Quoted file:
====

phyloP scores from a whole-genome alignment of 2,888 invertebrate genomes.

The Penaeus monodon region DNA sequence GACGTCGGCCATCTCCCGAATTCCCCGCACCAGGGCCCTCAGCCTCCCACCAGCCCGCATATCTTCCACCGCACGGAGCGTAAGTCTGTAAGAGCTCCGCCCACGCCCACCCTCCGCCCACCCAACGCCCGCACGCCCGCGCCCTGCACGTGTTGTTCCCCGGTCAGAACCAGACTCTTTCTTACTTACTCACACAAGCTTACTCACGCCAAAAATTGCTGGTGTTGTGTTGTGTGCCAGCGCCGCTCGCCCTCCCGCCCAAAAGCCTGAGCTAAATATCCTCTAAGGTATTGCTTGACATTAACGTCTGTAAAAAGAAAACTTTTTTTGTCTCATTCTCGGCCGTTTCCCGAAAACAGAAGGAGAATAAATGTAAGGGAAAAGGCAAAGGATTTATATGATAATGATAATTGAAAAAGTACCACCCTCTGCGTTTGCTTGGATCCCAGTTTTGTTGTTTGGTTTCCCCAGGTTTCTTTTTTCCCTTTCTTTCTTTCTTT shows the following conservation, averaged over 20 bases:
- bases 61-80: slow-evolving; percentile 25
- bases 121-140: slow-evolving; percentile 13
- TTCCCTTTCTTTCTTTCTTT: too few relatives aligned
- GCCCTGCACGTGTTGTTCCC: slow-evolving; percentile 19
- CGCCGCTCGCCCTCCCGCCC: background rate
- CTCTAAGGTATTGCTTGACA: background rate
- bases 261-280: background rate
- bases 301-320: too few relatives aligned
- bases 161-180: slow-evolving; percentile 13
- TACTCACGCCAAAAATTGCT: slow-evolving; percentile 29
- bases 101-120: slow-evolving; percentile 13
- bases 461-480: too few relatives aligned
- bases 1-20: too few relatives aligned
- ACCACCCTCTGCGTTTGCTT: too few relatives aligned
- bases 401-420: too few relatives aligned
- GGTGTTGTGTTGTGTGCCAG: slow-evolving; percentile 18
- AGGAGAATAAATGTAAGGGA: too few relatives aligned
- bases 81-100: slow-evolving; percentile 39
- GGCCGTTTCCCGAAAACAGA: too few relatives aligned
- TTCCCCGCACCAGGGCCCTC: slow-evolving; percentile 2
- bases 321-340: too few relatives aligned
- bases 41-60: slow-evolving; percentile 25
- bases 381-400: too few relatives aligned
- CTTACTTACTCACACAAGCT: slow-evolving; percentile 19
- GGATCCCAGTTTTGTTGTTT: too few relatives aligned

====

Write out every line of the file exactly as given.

phyloP scores from a whole-genome alignment of 2,888 invertebrate genomes.

The Penaeus monodon region DNA sequence GACGTCGGCCATCTCCCGAATTCCCCGCACCAGGGCCCTCAGCCTCCCACCAGCCCGCATATCTTCCACCGCACGGAGCGTAAGTCTGTAAGAGCTCCGCCCACGCCCACCCTCCGCCCACCCAACGCCCGCACGCCCGCGCCCTGCACGTGTTGTTCCCCGGTCAGAACCAGACTCTTTCTTACTTACTCACACAAGCTTACTCACGCCAAAAATTGCTGGTGTTGTGTTGTGTGCCAGCGCCGCTCGCCCTCCCGCCCAAAAGCCTGAGCTAAATATCCTCTAAGGTATTGCTTGACATTAACGTCTGTAAAAAGAAAACTTTTTTTGTCTCATTCTCGGCCGTTTCCCGAAAACAGAAGGAGAATAAATGTAAGGGAAAAGGCAAAGGATTTATATGATAATGATAATTGAAAAAGTACCACCCTCTGCGTTTGCTTGGATCCCAGTTTTGTTGTTTGGTTTCCCCAGGTTTCTTTTTTCCCTTTCTTTCTTTCTTT shows the following conservation, averaged over 20 bases:
- bases 61-80: slow-evolving; percentile 25
- bases 121-140: slow-evolving; percentile 13
- TTCCCTTTCTTTCTTTCTTT: too few relatives aligned
- GCCCTGCACGTGTTGTTCCC: slow-evolving; percentile 19
- CGCCGCTCGCCCTCCCGCCC: background rate
- CTCTAAGGTATTGCTTGACA: background rate
- bases 261-280: background rate
- bases 301-320: too few relatives aligned
- bases 161-180: slow-evolving; percentile 13
- TACTCACGCCAAAAATTGCT: slow-evolving; percentile 29
- bases 101-120: slow-evolving; percentile 13
- bases 461-480: too few relatives aligned
- bases 1-20: too few relatives aligned
- ACCACCCTCTGCGTTTGCTT: too few relatives aligned
- bases 401-420: too few relatives aligned
- GGTGTTGTGTTGTGTGCCAG: slow-evolving; percentile 18
- AGGAGAATAAATGTAAGGGA: too few relatives aligned
- bases 81-100: slow-evolving; percentile 39
- GGCCGTTTCCCGAAAACAGA: too few relatives aligned
- TTCCCCGCACCAGGGCCCTC: slow-evolving; percentile 2
- bases 321-340: too few relatives aligned
- bases 41-60: slow-evolving; percentile 25
- bases 381-400: too few relatives aligned
- CTTACTTACTCACACAAGCT: slow-evolving; percentile 19
- GGATCCCAGTTTTGTTGTTT: too few relatives aligned